California looks to increase ‘gate money’ to help people adjust to life after prison

In our ongoing coverage of America’s criminal justice system, we explore what’s called “gate money." That's the small sums that some states give to people when they walk out of prison. Advocates argue this money is too little to help people during those crucial days. As part of our series “Searching for Justice,” William Brangham looks at a California plan to dramatically increase this assistance.

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  • Amna Nawaz:

    We return now to our ongoing coverage of America's criminal justice system.

    Tonight, we explore what's called gate money, the small sums that some states give to people on the day they walk out of prison. Advocates argue this money is often too little to help people during those crucial first days and to keep them from falling back into a life of crime.

    William Brangham is back now with a look at a California initiative to dramatically increase this assistance. It's part of our series Searching For Justice.

  • Thanh Tran, Returning Citizen:

    I wake up in my bed some mornings, and I look around like, where am I at? I'm like, oh, God.

  • William Brangham:

    That you can't believe that you're out.

  • Thanh Tran:

    I can't believe I'm out.

  • William Brangham:

    Twenty-eight-year-old Thanh Tran was released from San Quentin Prison in May, after more than a decade behind bars for armed robbery.

    He was raised in foster care and says he first joined a gang at age 12 looking for some semblance of a family. He's been locked up on and off for most of his life.

  • Thanh Tran:

    Like, I have more memories in prison than on the outside.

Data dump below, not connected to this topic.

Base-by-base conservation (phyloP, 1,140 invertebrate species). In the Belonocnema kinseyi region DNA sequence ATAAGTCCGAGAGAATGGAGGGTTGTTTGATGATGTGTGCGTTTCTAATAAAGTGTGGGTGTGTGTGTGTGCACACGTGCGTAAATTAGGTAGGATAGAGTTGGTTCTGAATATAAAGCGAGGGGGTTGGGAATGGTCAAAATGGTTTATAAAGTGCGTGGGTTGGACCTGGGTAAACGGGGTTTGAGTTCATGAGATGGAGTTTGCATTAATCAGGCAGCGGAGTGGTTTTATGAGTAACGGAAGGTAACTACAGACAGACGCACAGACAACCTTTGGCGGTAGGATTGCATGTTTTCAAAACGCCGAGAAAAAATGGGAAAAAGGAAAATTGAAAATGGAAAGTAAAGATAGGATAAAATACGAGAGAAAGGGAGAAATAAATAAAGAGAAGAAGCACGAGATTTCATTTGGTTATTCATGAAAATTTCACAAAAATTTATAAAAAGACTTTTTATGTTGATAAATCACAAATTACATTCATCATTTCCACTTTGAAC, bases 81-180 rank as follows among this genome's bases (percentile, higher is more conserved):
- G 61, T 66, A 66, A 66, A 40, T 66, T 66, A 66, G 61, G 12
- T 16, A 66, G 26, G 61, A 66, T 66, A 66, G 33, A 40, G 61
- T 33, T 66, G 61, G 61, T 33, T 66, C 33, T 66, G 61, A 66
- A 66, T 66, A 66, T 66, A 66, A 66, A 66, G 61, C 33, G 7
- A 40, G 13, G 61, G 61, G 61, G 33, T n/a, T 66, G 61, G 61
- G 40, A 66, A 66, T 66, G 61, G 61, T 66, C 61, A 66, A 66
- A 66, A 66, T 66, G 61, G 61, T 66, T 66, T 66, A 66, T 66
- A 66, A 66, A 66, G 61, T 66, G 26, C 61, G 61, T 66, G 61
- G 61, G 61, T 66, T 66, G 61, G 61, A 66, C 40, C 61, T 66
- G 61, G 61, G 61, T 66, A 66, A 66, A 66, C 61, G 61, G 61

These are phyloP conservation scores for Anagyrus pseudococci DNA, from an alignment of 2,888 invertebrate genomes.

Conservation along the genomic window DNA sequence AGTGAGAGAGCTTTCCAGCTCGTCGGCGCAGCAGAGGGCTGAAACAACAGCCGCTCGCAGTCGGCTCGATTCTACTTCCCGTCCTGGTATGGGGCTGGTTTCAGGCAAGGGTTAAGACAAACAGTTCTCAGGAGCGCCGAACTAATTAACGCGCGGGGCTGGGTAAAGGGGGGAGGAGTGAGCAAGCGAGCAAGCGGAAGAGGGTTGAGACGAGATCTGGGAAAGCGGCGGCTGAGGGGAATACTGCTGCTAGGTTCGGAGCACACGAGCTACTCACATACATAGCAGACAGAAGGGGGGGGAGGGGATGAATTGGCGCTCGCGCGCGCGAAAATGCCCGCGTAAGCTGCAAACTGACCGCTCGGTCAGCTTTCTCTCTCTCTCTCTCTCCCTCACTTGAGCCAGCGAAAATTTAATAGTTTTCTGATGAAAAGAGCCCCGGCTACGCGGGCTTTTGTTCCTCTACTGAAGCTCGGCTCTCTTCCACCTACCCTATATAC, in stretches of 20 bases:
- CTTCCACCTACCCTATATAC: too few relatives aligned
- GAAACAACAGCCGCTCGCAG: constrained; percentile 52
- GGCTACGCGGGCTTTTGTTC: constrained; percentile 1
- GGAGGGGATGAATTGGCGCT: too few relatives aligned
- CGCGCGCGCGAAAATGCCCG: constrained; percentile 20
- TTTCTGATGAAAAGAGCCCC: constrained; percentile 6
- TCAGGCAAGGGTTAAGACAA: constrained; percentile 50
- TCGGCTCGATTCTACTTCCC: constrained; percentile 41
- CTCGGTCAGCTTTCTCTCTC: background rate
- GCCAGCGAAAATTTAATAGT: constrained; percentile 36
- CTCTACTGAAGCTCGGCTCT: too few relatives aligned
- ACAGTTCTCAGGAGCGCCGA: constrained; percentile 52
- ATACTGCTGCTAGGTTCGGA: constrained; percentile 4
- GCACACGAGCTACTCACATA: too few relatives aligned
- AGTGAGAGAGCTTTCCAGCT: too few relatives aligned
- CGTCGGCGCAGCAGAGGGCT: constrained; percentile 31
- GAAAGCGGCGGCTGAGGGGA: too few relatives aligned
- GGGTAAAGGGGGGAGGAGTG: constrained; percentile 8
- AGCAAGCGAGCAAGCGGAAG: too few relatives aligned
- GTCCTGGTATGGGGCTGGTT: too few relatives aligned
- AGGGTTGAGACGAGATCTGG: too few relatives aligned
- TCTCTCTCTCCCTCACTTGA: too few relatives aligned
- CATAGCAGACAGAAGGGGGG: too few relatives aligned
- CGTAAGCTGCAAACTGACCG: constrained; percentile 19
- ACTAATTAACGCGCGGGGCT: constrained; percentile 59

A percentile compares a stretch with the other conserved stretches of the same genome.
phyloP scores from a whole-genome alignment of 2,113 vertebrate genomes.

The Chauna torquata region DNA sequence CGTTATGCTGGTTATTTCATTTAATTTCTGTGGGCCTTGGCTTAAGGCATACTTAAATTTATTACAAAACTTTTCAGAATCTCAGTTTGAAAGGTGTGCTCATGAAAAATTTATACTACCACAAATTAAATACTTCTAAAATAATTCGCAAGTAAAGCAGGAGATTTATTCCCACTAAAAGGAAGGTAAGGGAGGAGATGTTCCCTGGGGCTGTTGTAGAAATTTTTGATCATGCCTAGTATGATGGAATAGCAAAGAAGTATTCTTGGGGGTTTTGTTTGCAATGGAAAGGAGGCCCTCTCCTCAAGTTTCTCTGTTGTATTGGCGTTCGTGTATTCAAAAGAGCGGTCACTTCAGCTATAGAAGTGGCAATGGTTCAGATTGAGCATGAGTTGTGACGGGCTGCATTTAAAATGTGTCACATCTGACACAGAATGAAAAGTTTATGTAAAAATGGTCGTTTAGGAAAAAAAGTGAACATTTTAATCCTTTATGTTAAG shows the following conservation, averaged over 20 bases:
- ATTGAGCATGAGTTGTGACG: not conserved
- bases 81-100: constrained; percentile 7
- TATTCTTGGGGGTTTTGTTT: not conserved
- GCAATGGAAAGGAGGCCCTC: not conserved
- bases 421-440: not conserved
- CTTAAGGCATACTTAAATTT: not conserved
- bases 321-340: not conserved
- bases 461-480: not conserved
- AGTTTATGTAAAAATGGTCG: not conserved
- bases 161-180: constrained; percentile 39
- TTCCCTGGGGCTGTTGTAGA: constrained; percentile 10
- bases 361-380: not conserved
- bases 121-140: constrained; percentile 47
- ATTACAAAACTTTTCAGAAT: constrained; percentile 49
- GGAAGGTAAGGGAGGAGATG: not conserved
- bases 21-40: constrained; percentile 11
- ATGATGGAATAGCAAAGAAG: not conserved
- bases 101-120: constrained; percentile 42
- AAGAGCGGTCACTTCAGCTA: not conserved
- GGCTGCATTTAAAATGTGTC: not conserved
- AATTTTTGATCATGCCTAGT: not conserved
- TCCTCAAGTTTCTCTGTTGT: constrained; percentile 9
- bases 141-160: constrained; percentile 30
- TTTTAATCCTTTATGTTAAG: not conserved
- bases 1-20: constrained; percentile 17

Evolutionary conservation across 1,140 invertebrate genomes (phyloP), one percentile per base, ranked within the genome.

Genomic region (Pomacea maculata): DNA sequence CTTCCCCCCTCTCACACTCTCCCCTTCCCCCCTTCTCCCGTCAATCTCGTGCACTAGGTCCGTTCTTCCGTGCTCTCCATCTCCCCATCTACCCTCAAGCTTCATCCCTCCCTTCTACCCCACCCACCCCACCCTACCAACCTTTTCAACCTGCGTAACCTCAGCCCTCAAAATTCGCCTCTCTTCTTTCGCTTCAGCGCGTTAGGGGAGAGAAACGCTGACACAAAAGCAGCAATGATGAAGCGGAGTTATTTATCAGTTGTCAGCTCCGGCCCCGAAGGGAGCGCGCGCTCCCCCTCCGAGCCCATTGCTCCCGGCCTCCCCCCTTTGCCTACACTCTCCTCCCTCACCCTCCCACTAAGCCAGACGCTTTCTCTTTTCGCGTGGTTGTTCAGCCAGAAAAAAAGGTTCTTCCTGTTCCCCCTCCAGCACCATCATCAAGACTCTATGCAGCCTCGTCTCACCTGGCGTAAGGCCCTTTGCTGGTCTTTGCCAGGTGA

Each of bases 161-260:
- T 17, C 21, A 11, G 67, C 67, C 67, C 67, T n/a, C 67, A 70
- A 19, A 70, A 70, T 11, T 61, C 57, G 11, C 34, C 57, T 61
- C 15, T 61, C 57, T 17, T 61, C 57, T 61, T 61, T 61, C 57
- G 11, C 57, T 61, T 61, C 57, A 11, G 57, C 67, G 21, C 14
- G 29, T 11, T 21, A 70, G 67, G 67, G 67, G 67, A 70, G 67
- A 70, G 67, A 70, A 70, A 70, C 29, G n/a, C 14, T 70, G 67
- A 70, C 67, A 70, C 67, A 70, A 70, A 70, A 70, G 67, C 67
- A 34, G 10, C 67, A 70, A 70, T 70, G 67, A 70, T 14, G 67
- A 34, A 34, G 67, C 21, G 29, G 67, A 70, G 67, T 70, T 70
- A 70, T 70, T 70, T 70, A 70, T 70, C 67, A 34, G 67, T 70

• William Brangham:

    When he got out, he was handed what's called gate money. He, like all returning citizens in California, got the same amount, $200.

  • Thanh Tran:

    Here's 200 bucks on prepaid card. Good luck, buddy. Don't come back. And that 200 bucks, what that paid for was a meal at Jack in the Box for me and my partner and $80 worth of gas, because we know how much gas cost nowadays in California.

    And then, at the end of that, I was like, well, I got about 60, 70 bucks left to try to figure out my life for the first time ever.

  • Person:

    So, this was Christmas 2012.

  • William Brangham:

    Tran was fortunate, because his sister, Tuvo (ph), let him move in with her and her wife, and she helped him get his I.D.s and a used car.

  • Thanh Tran:

    And even with the support I had, I struggled. I struggled so much that, even at this point — like, you see me in this house right now, but I'm moving tomorrow. I have to check into a transitional house, because I can't afford rent.

    And this is with the support I have. Now imagine all the people who don't have that support.

  • William Brangham:

    Right. You're kind of one of the lucky ones.

  • Thanh Tran:

    Right. I'm extremely lucky. And yet I'm struggling. And it's like, these are the two options we're leaving people. You can be lucky and struggle to get out, or you can be unlucky and go back to prison.

  • William Brangham:

    The amount of gate money given out varies by state. Colorado gives $100. Alabama gives $10. California's $200 is the most in the nation.

  • State Sen. Sydney Kamlager (D-CA):

    That $200 was the same amount in 1973.

    So, you're asking someone in 2022 to use 1973 dollars to live in a 2022 age with 2022 expenses.

  • William Brangham:

    California state Senator Democrat Sydney Kamlager a bill this year to raise California's gate money to nearly $2,600. That's the average monthly cost of living in California, according to MIT's Living Wage Calculator.

    But in legislative negotiations, that money was cut in half to $1,300. If signed into law, Kamlager's office says it would cost the state about $42 million a year.

    What would you say to someone who thinks, $1,300 is a lot of money, and these people may have done awful things that got them landed in prison in the first place, and I'm uncomfortable with the idea of giving them that much money?

  • State Sen. Sydney Kamlager:

    I think, if you are asking folks to do their part, to rehabilitate, to reenter society, to be successful, and then you give them no financial support, even for a month, even for a month, is it really their fault alone that they end up back in prison?

  • William Brangham:

    About two-thirds of the more than 600,000 people released from prison every year or rearrested within three years.

  • Stanley Richards, The Fortune Society:

    We invest billions of dollars to build jails and build prisons and incarcerate people. We don't make the same investments to make sure that, when people finish their time, that they have a fighting chance to reintegrate into society and to build a new life.

  • William Brangham: